2010; de Jong et al., 2010). A general conclusion is that dwarf progenitors play a
major role in building the MW halo, owing to their high rates of star formation at
early times and their ability to retain supernova-enriched gas.
However, MW-scale simulations poorly resolve dwarf galaxies which thus
readily disintegrate and contribute their entire stellar contents to the halo. This conclusion
is a direct consequence of low numerical resolution and is at odds with how
star formation would be expected to occur in dwarfs. A closer understanding of
star formation in dwarf galaxies is needed to establish how those stars are produced
and how readily they can contribute to the observed Galactic stellar populations and
their radial variations.
Dynamical Impact of Stellar Feedback
Observations of the kinematics of the stellar and gaseous components of dwarf
galaxies point to these systems having a cored density profile (e.g. Burkert, 1995;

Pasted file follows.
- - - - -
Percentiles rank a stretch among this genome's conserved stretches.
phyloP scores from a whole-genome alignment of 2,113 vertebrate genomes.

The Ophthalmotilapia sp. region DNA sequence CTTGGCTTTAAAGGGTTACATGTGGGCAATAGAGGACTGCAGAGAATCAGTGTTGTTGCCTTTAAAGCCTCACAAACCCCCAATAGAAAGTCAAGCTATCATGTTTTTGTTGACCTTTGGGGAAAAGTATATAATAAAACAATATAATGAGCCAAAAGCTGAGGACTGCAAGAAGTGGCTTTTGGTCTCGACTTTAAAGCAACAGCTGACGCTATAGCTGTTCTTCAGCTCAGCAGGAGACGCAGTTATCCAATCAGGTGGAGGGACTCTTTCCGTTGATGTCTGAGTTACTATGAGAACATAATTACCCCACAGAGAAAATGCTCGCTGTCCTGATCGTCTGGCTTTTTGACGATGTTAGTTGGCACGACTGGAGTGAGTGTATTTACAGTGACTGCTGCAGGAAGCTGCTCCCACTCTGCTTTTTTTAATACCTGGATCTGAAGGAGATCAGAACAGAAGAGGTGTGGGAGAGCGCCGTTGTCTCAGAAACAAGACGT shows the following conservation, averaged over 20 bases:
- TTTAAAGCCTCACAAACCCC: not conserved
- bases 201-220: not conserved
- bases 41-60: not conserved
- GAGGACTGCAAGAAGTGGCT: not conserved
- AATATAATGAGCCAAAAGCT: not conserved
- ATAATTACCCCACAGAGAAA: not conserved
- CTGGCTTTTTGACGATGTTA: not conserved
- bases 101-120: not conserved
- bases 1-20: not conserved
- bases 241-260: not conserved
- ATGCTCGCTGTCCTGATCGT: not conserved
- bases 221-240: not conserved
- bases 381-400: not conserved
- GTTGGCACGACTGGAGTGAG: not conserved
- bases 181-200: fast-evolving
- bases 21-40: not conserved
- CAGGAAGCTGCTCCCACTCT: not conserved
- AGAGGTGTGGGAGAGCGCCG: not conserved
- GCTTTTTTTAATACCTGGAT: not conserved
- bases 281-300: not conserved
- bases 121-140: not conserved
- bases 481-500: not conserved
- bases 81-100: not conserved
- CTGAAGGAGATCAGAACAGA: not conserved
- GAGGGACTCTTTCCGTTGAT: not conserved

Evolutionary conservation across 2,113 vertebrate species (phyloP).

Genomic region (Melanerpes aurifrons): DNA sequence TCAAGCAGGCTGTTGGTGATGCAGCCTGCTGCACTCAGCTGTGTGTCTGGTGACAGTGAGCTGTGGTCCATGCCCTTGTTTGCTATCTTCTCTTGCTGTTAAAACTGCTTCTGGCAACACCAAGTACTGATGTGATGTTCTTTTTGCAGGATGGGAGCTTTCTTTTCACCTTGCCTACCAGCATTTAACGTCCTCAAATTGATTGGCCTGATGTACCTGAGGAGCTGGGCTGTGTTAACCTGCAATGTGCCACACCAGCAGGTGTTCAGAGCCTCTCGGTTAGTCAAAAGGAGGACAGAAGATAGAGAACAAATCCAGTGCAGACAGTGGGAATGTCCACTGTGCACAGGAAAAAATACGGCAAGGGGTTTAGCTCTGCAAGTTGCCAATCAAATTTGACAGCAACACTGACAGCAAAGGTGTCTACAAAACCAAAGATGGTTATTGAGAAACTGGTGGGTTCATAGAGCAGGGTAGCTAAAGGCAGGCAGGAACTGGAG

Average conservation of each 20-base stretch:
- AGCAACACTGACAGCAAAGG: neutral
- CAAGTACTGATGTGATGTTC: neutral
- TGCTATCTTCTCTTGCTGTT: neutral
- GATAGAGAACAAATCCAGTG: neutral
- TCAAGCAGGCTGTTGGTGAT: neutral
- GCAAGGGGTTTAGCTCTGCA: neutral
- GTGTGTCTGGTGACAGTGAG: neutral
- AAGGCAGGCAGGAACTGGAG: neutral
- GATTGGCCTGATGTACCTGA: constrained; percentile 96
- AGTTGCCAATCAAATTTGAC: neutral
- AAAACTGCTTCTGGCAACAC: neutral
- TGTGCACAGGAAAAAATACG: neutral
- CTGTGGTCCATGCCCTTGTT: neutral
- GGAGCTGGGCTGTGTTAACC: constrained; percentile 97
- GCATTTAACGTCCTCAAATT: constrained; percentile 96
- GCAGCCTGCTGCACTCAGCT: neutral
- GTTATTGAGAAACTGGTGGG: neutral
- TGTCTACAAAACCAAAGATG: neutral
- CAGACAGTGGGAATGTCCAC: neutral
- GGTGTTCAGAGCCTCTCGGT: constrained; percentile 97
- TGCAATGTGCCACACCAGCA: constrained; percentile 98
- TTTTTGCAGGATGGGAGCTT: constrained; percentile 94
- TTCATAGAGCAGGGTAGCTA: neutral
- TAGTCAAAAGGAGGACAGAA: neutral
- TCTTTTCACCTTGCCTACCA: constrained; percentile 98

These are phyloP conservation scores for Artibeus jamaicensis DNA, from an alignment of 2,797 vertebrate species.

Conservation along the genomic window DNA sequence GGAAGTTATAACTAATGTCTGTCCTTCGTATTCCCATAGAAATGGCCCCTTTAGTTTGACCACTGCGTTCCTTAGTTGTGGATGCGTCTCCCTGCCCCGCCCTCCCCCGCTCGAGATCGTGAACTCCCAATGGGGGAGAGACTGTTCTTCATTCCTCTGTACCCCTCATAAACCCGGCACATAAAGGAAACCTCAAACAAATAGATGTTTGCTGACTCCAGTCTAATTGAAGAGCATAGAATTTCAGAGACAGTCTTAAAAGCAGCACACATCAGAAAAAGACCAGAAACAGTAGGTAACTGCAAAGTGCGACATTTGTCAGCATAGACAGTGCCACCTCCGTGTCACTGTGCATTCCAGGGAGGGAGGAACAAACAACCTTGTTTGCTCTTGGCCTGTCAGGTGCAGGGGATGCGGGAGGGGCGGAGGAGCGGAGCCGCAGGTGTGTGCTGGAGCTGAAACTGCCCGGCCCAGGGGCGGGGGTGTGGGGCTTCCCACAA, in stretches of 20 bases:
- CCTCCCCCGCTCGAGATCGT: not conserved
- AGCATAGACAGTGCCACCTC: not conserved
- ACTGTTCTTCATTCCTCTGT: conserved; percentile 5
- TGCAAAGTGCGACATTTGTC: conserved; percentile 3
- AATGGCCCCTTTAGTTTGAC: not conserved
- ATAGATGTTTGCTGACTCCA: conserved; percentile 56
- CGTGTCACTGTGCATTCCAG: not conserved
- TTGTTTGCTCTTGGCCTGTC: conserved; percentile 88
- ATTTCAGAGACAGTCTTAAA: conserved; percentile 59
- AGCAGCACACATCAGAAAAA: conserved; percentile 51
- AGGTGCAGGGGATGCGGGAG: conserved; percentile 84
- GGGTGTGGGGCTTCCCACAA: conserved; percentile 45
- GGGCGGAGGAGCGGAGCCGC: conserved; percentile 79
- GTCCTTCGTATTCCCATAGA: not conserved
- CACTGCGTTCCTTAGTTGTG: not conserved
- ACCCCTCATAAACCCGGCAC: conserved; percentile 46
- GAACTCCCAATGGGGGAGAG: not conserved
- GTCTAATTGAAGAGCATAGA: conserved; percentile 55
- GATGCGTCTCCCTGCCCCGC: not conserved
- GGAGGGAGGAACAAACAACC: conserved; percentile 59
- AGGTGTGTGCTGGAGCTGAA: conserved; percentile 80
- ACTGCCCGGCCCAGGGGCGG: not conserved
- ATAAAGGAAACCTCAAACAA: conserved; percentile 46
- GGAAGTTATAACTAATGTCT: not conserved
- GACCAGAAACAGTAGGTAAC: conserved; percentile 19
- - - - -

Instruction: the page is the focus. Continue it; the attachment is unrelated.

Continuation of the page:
Cˆot´e et al., 2000; Gilmore et al., 2007; Oh et al., 2011, see de Blok (2010) for a
recent review) in contrast to collisionless simulations of Cold Dark Matter (CDM)
haloes which predict a central density cusp (e.g. Dubinski & Carlberg, 1991; Navarro
et al., 1995; Bullock et al., 2001; Klypin et al., 2001; Stadel et al., 2009). Mashchenko
et al. (2008) presented a solution to this long-standing challenge for the CDM cosmogony
by correctly accounting for the the impact of stellar feedback. By feeding
the energy generated by supernovae into the surrounding star-forming gas, they
were able to generate fluctuations in the gravitational potential that pumped the